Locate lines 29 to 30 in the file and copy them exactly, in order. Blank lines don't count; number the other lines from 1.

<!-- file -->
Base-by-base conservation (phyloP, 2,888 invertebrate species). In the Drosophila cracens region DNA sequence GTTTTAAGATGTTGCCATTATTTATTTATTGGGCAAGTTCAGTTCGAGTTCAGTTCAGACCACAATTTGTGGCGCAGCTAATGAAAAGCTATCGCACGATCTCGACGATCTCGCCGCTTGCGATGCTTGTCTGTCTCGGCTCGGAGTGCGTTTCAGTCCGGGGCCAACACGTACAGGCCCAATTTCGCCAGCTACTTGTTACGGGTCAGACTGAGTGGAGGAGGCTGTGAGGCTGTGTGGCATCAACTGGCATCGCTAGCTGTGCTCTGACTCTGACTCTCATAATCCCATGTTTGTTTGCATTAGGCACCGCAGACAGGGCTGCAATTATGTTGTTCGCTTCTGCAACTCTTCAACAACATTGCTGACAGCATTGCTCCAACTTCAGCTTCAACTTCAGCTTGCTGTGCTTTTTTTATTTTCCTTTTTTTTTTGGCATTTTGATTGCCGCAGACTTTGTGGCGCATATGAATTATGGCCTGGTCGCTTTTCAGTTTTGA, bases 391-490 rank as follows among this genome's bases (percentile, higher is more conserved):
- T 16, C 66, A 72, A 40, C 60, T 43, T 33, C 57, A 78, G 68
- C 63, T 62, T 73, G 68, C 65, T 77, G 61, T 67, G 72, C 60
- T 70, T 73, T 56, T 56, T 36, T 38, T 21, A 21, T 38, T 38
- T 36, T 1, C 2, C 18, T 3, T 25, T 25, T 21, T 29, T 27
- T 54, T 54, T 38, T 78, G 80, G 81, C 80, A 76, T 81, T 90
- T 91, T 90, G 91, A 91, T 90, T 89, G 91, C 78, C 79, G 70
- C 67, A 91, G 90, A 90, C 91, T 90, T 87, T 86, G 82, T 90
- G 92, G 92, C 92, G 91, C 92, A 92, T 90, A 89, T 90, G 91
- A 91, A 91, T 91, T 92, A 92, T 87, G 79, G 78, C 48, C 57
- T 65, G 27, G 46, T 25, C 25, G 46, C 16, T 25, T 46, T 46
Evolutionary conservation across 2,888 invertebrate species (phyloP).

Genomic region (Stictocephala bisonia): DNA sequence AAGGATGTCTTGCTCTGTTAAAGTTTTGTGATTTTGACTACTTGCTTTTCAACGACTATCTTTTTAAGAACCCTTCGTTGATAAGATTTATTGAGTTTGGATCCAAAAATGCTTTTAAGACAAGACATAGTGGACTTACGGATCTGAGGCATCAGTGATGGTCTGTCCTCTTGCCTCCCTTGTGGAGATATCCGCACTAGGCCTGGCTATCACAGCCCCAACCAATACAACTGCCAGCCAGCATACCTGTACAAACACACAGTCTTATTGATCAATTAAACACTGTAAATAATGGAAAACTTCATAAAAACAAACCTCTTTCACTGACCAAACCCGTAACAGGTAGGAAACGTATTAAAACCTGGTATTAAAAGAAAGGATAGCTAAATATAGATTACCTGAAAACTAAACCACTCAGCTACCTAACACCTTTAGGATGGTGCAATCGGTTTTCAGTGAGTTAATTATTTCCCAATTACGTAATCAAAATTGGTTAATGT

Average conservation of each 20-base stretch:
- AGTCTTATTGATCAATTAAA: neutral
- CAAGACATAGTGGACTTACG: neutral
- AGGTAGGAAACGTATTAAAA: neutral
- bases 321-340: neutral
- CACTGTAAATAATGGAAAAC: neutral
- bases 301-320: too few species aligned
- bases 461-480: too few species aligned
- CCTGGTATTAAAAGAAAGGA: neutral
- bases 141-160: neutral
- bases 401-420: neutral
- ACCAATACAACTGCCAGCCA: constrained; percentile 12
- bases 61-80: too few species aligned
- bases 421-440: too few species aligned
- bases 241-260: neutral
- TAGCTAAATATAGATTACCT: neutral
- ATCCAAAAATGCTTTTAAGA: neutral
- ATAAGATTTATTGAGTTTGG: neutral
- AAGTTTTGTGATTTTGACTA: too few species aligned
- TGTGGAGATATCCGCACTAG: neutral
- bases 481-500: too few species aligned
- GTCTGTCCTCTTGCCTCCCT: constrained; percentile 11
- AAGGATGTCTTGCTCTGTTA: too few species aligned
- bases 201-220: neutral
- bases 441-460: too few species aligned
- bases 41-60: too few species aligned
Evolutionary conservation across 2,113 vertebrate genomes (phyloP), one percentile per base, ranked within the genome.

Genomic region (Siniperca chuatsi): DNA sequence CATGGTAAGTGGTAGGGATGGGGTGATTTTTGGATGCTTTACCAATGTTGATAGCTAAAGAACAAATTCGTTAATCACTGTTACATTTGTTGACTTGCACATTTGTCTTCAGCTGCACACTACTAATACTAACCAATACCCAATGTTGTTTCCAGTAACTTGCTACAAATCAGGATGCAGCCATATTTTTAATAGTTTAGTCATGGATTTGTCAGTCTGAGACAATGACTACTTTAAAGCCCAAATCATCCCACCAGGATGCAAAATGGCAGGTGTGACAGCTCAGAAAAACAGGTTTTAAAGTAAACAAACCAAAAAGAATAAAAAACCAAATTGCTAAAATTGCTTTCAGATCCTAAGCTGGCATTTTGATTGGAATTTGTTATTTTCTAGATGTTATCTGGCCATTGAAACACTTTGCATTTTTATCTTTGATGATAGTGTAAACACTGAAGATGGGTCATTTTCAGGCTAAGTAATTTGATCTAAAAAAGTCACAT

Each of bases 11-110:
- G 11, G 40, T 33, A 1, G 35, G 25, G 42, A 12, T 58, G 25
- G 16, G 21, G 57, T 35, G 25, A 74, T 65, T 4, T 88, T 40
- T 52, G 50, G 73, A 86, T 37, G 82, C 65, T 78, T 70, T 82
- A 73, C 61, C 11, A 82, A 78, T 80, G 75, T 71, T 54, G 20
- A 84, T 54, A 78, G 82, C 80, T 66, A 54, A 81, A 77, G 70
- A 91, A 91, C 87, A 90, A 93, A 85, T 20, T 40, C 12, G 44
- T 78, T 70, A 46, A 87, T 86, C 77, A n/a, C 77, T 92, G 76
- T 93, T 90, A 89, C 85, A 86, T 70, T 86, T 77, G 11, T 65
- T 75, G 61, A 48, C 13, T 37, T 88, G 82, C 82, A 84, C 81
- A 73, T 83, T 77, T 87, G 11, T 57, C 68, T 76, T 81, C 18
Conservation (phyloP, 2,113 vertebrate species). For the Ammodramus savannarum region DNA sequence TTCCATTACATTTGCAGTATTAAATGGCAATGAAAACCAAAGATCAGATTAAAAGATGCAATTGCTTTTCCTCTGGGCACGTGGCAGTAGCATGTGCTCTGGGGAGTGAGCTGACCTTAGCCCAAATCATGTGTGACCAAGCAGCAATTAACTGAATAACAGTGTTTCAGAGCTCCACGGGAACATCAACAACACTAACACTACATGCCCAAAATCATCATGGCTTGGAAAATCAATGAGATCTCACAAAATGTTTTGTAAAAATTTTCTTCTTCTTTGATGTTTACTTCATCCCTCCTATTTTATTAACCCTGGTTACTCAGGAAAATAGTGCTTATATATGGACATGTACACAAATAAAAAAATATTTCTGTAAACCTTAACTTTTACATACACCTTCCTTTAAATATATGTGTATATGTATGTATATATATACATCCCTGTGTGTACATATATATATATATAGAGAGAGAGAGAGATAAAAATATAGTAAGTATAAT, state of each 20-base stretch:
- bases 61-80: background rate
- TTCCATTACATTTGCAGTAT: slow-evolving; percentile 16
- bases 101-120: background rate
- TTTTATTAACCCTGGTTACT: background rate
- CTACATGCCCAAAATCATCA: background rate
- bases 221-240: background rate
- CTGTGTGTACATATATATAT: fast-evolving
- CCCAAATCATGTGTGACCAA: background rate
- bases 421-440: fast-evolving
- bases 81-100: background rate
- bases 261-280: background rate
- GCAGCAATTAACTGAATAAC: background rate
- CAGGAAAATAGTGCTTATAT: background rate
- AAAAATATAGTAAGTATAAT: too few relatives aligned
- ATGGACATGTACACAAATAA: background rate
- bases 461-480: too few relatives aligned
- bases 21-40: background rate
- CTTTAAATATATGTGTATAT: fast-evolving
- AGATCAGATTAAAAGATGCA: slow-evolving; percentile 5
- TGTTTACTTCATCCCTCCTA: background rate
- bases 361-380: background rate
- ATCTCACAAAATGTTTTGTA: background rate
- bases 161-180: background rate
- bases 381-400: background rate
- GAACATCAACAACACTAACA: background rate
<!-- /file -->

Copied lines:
- TAGCTAAATATAGATTACCT: neutral
- ATCCAAAAATGCTTTTAAGA: neutral